Grim Examples of Wasteful Spending Make Us Miss Shrimp on Treadmills

Grim Examples of Wasteful Spending Make Us Miss Shrimp on Treadmills
Adam Andrzejewski
For many years, there was a reliable, amusing symbol of wasteful government spending: shrimp on a treadmill.
In the mid-2000s, the National Science Foundation (NSF) funded an experiment to test how bacterial infection would impact the mobility of certain crustaceans, and researchers did it by putting shrimp on a literal treadmill. For further research, the Grice Marine Laboratory at the University of Charleston received $559,681. Videos of the shrimp at the metaphorical gym became a YouTube sensation, but despite ridicule, up to $1.3 million in funding continued into 2018.
At least it was a visual we could all look at and have a chuckle. As part of his legacy of fighting government waste, the legendary U.S. senator the late Dr. Tom Coburn (R-Okla.) made the shrimp famous in a 2011 report (pdf).
But more recently, as viruses, climate change, and gender identity dominate policy discussions, overspending is looking less silly and more depressing. compiled our annual waste report, "Where’s the Pork?" (pdf), and found some grim examples related to science and public health.
Instead of shrimp, 2021 saw cats on a treadmill. But disturbingly, they’d been “decerebrated”—their brain stems were sliced in order to deaden their reflexes, while researchers reportedly placed electrodes on their spinal cords to direct their movements. According to the White Coat Waste Project, it cost the taxpayer $550,000 in the form of a grant sent to the Pavlov Institute of Physiology in St. Petersburg, Russia. With research this upsetting, it’s doubtful any Pavlov’s cat jokes will be coined.
The feline experiment came after the National Institutes of Health (NIH) received significant backlash over an experiment that saw 6-month-old beagle puppies injected with both cocaine and another “experimental” chemical compound while a surgically inserted device monitored vital signs. The dosing lasted for months before the puppies were reportedly killed or repurposed, both outcomes that are ethically questionable by NIH’s own standards. The brutal treatment of these puppies cost taxpayers $2.3 million.
The reason such experiments persist is often because the Food and Drug Administration (FDA) has outdated rules that require live experiments before approval for drugs. It’s a matter that raises bipartisan concern, with Senators Cory Booker (D-N.J.) and Rand Paul (R-Ky.) cosponsoring a bill that would modernize the FDA and end the mandatory testing.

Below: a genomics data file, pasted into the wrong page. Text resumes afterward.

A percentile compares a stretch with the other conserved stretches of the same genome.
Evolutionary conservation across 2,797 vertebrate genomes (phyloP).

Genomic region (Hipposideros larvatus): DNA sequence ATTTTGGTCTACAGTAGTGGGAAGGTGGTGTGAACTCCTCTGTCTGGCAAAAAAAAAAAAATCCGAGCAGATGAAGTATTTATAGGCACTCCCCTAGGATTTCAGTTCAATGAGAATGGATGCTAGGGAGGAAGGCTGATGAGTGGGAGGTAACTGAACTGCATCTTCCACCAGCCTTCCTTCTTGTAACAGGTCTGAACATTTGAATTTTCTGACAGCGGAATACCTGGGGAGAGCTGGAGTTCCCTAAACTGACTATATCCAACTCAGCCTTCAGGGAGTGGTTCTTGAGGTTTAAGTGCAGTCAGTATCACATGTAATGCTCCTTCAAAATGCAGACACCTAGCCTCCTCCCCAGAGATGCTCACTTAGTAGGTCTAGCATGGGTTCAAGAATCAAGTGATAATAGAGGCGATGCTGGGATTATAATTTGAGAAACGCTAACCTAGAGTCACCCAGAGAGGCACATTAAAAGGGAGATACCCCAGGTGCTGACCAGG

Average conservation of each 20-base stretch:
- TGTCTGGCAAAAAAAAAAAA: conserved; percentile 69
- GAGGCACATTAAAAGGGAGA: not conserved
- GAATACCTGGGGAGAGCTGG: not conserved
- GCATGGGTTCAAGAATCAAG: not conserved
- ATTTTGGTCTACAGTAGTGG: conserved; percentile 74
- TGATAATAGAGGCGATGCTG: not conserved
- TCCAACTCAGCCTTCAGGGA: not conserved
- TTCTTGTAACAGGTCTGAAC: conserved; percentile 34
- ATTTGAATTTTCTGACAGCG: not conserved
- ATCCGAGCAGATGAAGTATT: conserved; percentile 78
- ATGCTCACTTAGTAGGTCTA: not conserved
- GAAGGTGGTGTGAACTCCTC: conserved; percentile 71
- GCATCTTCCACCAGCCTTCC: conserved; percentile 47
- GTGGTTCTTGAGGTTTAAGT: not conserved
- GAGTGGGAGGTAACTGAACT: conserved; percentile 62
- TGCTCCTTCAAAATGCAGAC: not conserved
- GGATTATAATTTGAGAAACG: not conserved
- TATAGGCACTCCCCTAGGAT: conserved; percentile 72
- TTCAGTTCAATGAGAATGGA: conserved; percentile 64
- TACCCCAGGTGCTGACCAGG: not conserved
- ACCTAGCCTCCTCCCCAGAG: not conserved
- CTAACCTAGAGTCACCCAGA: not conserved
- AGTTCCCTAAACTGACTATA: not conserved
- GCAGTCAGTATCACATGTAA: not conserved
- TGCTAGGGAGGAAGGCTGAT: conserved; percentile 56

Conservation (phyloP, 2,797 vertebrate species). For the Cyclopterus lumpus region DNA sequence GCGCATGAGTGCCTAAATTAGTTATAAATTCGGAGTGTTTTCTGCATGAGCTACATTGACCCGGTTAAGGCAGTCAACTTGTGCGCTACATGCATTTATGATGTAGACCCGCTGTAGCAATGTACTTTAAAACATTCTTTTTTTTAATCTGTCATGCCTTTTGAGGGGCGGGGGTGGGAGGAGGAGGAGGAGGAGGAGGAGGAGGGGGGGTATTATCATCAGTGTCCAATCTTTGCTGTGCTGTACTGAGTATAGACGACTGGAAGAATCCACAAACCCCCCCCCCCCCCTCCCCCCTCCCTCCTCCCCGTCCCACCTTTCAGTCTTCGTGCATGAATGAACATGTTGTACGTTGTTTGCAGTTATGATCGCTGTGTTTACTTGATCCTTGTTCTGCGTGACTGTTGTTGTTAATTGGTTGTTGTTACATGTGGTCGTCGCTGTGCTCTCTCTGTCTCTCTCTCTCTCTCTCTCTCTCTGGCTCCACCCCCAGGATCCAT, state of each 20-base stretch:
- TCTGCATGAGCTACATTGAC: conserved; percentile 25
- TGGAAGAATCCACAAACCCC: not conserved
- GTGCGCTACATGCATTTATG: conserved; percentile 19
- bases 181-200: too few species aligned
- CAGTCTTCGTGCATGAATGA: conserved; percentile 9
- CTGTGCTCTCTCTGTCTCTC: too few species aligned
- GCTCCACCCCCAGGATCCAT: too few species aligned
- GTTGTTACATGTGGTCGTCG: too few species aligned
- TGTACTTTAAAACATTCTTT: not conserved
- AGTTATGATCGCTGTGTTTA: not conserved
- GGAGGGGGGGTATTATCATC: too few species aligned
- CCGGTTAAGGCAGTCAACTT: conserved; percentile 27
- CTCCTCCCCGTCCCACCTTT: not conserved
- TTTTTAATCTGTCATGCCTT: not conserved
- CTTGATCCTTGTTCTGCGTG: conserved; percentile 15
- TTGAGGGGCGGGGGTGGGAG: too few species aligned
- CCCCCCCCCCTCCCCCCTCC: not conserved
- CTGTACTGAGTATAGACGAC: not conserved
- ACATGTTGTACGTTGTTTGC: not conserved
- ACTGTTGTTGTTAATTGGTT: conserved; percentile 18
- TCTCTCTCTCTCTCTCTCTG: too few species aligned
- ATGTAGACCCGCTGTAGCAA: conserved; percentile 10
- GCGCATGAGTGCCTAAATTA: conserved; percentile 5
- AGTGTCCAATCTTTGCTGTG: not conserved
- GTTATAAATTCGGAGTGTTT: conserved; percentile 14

Elsewhere, the National Institute of Allergy and Infectious Diseases (NIAID)—home to Dr. Anthony Fauci—spent nearly half a million dollars in 2021 and 2022 to inject hormones into male monkeys to make them female. Transgender monkeys were supposedly meant to study female hormone therapy’s effects on susceptibility to HIV.
Meanwhile, in the metaverse, the University of Wisconsin was awarded $300,000 from the NSF in 2020 to create a virtual reality learning experience about penguins. Joey the Penguin is meant to promote research that can only be done in the Arctic and Antarctic.
The downright strange spending happened in tandem with the massive COVID-related expenditures, which were certainly more urgent but no less wasteful. Paycheck Protection Program loans amounting to $3.6 billion were given to 57,000 entities on a “Do Not Pay” list kept by the Treasury Department. Another almost $3.5 billion (pdf) went to deceased people via stimulus checks, simply because the IRS didn’t check in with the Social Security Administration, which keeps track of who’s alive and who’s passed.

That’s over $7 billion lost because nobody double-checked their work, a skill most of us pick up in grade school.

Finally, states with budget surpluses, the nation’s richest towns, and Ivy League schools with massive endowments all collected COVID-19 aid or “bailouts.”

Against that backdrop, and a $30 trillion national debt, these increasingly dark science experiments need to be pared back, prioritized, and re-checked for ethics. It’s all enough to make one long for simpler times when shrimp were hitting the gym.

Views expressed in this article are opinions of the author and do not necessarily reflect the views of The Epoch Times.
Adam Andrzejewski is the CEO and founder of, the largest private database of U.S. public-sector expenditures.
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